Cervical spondylotic myelopathy (CSM) is an insidious, progressive disease resulting from compression of the spinal cord and/or surrounding blood vessels. In North America, CSM accounts for over 50% of non-traumatic spinal cord injury – making it the most common cause. Unfortunately, diagnosis is still often delayed!
Approximately 10% of patients aged 55 and older display clinical signs of CSM, but in the coming decades this number is expected to increase in prevalence as the population of people over the age of 60 increase - these patients will certainly be in chiropractic offices around the globe!
CSM has the potential to cause long-term disability and major neurological impairments. Therefore, identifying patients with CSM in a timely manner is critical for practicing chiropractors (and all primary care clinicians!). This clinical review paper summarized contemporary knowledge on CSM for practicing clinicians…LOG IN OR SUBSCRBE TO ACCESS THIS REVIEW!
THIS WEEK'S RESEARCH REVIEW: “Diagnosis & Management of Cervical Spondylotic Myelopathy”
This paper was published in Journal of the American Board of Family Physicians (2020) and this Review is posted in Recent Reviews, Cervical Spine - Disc & Neurological, Geriatrics and the 2020 Archive.

CSM Pathophysiology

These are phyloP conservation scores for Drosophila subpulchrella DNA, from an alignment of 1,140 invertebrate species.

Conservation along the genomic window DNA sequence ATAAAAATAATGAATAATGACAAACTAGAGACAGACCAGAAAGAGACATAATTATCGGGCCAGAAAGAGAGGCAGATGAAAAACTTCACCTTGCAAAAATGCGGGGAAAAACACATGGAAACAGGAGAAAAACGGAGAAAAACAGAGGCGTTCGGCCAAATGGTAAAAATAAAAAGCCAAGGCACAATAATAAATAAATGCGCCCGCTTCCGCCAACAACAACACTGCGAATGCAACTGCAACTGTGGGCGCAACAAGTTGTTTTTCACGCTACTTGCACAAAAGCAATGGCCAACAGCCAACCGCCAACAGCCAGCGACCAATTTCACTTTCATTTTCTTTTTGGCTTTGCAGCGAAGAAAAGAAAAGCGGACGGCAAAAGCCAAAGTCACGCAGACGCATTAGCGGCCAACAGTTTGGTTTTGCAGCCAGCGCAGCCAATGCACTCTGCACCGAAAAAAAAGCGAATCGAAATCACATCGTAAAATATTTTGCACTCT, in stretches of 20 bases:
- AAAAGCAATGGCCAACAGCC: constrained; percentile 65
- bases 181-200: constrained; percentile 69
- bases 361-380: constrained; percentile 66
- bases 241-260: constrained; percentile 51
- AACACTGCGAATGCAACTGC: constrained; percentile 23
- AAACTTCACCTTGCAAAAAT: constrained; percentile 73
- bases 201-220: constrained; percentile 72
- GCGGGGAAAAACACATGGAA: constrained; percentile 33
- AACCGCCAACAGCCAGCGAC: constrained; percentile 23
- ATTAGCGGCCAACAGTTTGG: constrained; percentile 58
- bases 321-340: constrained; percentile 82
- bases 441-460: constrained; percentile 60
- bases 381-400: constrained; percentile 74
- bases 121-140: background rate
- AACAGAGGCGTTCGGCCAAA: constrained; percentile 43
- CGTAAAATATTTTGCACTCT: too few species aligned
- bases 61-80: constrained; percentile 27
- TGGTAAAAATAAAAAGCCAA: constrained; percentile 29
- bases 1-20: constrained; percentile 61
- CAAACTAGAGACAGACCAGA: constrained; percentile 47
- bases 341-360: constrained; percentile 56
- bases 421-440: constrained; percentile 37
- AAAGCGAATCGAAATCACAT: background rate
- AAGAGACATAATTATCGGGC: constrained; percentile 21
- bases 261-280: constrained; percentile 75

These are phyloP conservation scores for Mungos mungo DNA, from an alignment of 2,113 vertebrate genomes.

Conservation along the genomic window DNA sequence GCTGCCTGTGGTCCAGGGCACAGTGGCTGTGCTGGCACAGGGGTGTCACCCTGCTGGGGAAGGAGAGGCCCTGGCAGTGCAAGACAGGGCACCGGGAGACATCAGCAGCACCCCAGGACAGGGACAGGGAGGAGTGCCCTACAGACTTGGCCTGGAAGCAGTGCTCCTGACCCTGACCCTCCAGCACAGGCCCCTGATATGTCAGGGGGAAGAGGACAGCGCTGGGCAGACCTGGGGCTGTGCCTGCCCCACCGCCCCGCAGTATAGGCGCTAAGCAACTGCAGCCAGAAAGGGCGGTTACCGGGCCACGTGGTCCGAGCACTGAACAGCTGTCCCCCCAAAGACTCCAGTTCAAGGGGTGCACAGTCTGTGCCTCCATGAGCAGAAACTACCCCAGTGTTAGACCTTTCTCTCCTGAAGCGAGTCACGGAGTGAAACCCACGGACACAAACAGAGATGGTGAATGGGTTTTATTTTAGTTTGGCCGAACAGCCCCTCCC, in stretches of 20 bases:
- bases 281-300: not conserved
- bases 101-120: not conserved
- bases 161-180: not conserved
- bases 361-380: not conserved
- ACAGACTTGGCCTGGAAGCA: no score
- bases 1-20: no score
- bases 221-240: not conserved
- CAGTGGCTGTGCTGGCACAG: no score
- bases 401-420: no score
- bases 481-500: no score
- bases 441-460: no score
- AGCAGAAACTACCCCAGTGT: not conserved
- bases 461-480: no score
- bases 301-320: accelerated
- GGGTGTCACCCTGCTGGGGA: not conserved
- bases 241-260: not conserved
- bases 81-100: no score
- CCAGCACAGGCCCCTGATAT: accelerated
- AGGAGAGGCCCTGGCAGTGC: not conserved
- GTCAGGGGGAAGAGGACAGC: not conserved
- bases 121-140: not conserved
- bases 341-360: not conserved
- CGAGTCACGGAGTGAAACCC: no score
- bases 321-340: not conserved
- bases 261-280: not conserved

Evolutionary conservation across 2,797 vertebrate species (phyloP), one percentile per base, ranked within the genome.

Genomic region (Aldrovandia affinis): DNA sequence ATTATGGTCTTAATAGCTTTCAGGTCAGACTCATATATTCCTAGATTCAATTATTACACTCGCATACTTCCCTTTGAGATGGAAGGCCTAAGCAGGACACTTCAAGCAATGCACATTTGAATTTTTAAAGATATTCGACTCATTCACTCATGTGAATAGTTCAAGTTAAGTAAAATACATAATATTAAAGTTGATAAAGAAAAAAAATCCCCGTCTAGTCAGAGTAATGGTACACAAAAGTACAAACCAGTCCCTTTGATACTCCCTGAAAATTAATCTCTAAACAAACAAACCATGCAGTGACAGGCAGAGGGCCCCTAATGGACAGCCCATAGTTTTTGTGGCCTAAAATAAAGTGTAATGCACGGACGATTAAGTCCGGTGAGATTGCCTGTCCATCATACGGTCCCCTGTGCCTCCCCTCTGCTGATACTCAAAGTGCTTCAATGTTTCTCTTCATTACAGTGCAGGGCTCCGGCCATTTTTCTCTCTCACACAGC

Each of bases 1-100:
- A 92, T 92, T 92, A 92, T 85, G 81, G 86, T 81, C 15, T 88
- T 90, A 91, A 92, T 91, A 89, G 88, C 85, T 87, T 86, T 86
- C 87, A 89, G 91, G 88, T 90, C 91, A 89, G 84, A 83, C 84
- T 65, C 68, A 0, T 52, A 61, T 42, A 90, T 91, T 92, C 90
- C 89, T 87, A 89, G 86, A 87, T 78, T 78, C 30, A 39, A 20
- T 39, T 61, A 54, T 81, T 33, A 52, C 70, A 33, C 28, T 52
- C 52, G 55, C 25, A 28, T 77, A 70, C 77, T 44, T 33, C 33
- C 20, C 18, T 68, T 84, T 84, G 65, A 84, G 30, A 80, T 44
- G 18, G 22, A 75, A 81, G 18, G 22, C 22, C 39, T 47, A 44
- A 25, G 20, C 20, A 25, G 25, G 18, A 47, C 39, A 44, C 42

"There are a variety of pathologies that can lead to cervical cord compression such as cervical spondylosis and disc herniations. Cervical spondylosis is the progressive, degenerative disease that affects the vertebrae, intervertebral discs, facets, and associated ligaments (most relevant here is the ligamentum flavum). However, the pathophysiology is still not fully understood. Multiple studies have demonstrated a diminished vascular supply through the anterior spinal artery and radicular arteries as they are stretched over a disc or vertebral body (5, 6). This can lead to ischemia of oligodendrocytes, leading to apoptosis and neural demyelination (7). Other factors that are believed to play a role in CSM include: impairment of intracellular energy metabolism, free radical-mediated injury, and cation-mediated cell injury (8). The end result of spinal cord damage in CSM is neuronal dysfunction, which leads to the long-tract signs that are observed clinically (9). Spinal cord compression and subsequent neuronal damage are classified as either static or dynamic mechanical compression (5, 10). Static compression risk factors are constant and result in injury of the cervical canal through stenosis, whereas dynamic factors involve repetitive injury."

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